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Welcome / Blog Archive / English / 2023-06-doc3 Spanish banks beware of insolvent Dutch nationals with holiday homes!

2023-06-doc3 Spanish banks beware of insolvent Dutch nationals with holiday homes!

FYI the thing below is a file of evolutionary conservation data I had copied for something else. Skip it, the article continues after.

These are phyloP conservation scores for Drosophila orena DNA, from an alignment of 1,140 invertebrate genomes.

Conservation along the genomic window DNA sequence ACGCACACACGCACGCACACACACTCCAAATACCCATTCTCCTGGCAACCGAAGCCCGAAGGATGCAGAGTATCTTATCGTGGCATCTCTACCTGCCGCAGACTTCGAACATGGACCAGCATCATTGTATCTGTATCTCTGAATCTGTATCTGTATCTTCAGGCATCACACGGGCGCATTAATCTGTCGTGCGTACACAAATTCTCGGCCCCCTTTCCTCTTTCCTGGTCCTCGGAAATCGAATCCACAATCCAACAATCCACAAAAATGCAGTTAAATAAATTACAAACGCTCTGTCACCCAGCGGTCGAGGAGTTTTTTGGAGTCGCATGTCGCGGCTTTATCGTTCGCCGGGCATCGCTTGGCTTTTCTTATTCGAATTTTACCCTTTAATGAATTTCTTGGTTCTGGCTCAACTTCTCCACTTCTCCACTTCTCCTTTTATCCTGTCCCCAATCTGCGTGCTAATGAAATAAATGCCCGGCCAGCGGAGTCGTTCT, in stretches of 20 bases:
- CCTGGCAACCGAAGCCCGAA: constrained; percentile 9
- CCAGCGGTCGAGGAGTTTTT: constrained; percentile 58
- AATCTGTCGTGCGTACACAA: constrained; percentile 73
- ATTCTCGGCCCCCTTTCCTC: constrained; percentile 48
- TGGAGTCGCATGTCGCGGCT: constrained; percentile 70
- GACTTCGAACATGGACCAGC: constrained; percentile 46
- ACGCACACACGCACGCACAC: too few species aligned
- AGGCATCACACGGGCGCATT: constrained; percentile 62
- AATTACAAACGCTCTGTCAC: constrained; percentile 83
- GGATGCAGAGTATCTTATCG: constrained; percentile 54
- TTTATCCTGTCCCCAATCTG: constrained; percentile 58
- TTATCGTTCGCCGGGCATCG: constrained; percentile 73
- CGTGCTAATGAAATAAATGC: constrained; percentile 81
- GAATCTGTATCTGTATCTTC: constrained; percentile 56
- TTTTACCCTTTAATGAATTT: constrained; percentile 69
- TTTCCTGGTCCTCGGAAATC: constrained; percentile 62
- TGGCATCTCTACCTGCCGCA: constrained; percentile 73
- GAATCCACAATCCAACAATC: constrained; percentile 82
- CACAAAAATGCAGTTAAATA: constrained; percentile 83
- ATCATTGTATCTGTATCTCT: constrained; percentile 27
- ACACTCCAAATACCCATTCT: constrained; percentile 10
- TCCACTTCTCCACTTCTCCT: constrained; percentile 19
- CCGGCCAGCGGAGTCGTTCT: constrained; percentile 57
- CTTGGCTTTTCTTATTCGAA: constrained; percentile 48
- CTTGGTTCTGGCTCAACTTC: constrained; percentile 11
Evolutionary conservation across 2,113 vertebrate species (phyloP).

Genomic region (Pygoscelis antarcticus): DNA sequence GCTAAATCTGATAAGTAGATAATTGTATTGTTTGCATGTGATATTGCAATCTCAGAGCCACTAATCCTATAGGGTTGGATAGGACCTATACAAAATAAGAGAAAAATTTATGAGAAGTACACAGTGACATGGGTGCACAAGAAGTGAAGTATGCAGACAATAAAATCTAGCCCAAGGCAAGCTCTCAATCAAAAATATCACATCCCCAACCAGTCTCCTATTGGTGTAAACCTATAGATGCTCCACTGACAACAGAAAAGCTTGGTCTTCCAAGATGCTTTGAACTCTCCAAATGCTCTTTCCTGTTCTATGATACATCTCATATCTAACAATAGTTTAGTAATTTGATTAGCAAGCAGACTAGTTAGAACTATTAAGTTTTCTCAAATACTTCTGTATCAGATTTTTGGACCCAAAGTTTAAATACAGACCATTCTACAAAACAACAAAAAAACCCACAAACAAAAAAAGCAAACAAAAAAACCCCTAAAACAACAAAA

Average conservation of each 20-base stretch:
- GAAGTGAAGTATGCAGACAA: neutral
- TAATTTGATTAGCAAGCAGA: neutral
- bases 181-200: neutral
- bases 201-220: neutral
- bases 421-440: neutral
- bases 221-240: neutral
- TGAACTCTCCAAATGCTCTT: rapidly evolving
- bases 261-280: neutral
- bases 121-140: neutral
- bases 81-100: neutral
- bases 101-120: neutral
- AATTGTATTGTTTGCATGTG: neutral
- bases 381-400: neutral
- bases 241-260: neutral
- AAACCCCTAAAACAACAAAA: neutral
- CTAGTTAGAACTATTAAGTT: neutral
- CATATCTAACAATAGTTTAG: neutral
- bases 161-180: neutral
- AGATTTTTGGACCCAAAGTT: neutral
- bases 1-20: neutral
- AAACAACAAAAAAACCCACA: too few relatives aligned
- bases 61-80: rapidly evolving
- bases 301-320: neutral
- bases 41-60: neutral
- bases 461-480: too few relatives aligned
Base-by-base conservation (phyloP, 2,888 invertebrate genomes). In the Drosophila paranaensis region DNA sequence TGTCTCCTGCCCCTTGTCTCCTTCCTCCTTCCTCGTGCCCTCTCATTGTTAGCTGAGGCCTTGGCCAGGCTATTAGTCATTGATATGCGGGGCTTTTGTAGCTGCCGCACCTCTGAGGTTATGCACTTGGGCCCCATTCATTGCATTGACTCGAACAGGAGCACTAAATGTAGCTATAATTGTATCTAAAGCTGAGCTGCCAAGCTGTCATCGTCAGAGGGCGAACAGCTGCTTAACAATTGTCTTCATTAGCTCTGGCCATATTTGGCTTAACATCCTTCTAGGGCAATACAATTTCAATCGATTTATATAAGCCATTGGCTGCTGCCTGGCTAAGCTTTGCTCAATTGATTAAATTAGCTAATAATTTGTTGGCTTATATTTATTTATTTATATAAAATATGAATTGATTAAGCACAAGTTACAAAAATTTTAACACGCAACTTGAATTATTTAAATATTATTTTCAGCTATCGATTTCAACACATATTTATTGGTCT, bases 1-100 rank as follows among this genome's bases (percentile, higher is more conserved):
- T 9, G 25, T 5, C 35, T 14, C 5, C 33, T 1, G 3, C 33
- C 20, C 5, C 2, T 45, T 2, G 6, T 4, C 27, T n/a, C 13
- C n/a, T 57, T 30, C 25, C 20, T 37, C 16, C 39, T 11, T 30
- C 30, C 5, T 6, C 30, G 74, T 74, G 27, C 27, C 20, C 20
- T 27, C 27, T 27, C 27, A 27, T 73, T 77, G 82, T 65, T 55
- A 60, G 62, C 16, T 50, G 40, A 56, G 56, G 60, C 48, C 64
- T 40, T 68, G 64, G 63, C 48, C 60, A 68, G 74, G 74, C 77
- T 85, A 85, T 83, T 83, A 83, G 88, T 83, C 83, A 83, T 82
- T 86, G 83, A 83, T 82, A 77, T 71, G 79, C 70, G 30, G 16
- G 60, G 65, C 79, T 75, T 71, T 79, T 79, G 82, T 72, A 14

Intro. A recent Dutch court case provides a Spanish bank (with a secured claim) an expensive lesson when dealing with the bankrupt Dutch owners of a Spanish holiday home. The bank collaborated in the sale and transfer of title of the holiday home in Spain owned by the two Dutch nationals, without permission from their IP appointed in the insolvency proceedings in the Netherlands. It is not the first case in which a bank has been rather careless in acquainting itself with the necessary facts and information in another EU jurisdiction, prior to acting. The Dutch IP, however, could also have been more forthcoming. This is the case.